Ask A Priest – What’s the Difference Between Gossip and Just Talking about People when They’re not Around?

14 Mar

Mar 14, 2014

Father, What’s the difference between gossip and just talking about people when they’re not around? Is gossip only when there is intent to ridicule? Also, people who are in stressful relationships may find it beneficial to talk about what their friend/spouse/relative has done which upset them. Is that considered gossip?

There can be many times when we might speak about others not present for very legitimate reasons. Gossip, however, is characterized as idle talk without any justification and the spreading of opinions or rumours or criticism. It would normally be talk to denigrate or criticize another person, or spreading bad news about them without there being a reason to do so.

There can be times when we might need to point out defects in other people, for example, being asked about the qualities of a person applying for a job, but this is done in a very different context from just getting together with other people and talking about another person’s defects when they have no reason to know these things.

The last point you raise is a very different situation from gossip. For example, take the case of a person who is having problems at work with someone who is being unjust and wants to talk about it with their spouse or a friend. They talk with them about their problems not with the intention of denigrating or harming the other person, but to seek advice or consolation for their problems.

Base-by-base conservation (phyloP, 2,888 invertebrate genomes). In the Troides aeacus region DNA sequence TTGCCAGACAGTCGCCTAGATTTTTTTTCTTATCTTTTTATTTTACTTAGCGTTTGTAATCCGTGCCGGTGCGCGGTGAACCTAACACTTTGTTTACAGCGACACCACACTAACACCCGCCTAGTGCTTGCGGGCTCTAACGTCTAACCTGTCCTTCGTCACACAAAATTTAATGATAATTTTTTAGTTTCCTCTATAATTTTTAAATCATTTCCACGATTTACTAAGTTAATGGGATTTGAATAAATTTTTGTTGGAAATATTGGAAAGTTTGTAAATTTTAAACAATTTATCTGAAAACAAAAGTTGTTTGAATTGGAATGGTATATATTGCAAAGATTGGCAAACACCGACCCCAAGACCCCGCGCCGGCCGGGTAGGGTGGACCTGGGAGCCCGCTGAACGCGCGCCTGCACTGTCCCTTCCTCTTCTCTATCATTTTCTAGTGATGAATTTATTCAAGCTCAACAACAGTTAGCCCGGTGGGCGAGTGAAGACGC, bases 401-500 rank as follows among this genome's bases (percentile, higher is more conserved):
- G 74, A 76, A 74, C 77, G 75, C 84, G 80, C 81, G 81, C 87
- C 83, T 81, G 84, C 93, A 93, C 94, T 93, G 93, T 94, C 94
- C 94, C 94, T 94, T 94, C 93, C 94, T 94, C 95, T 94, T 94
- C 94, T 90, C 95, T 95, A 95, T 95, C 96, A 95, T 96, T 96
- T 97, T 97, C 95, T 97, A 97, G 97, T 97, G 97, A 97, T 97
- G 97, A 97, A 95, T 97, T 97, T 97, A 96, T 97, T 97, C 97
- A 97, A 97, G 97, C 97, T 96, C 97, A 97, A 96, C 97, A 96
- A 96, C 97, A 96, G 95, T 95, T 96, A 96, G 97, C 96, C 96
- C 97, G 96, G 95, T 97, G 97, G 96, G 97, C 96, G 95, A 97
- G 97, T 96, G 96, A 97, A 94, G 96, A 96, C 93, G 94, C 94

Gossip is, in fact, quite a serious sin and one which Pope Francis has talked about a number of times. In his morning meditation of April 9, 2013, he said:

“There are so many enemies of gentleness, aren’t there? Starting with gossip. When people prefer to tell tales, to gossip about others, to give others a few blows. These are daily events that happen to everyone, and to me too”. “They are temptations of the Evil One”, he continued, “who does not want the Spirit to create this gentleness, in Christian communities.

“Then, in another morning meditation on September 2, 2013, he said:

“We might welcome someone and speak well of him the first day but little by little that worm eats away at our minds until our gossip “banishes him” from good opinion. That person in a community who gossips against his or her neighbour is, in a sense, killing him. “The Apostle John”, the Pope said, “in chapter 3 of his First Letter, v. 15, tells us that anyone who hates his brother is a murderer”. And the Pope immediately added: “we are used to gossip, to spreading rumours, and we often transform our communities as well as our family into ‘hell’ where this kind of crime that leads “to killing one’s brother and sister with one’s tongue is manifest”.

“The Bible”, the Pope continued, “says that the devil came into the world through envy. A community, a family is destroyed by this envy that the devil teaches in the heart and causes one to speak ill of the other”. And referring to what has been happening in these days, he stressed the need to think also of our own daily weapons: “the tongue, gossip, tittle-tattle”.

“In his Angelus message of February 14, this year, Pope Francis again spoke about gossip and said:

“This brings us to gossip: gossip can also kill, because it kills the reputation of the person! It is so terrible to gossip! At first it may seem like a nice thing, even amusing, like enjoying a candy. But in the end, it fills the heart with bitterness, and even poisons us. What I am telling you is true, I am convinced that if each one of us decided to avoid gossiping, we would eventually become holy!”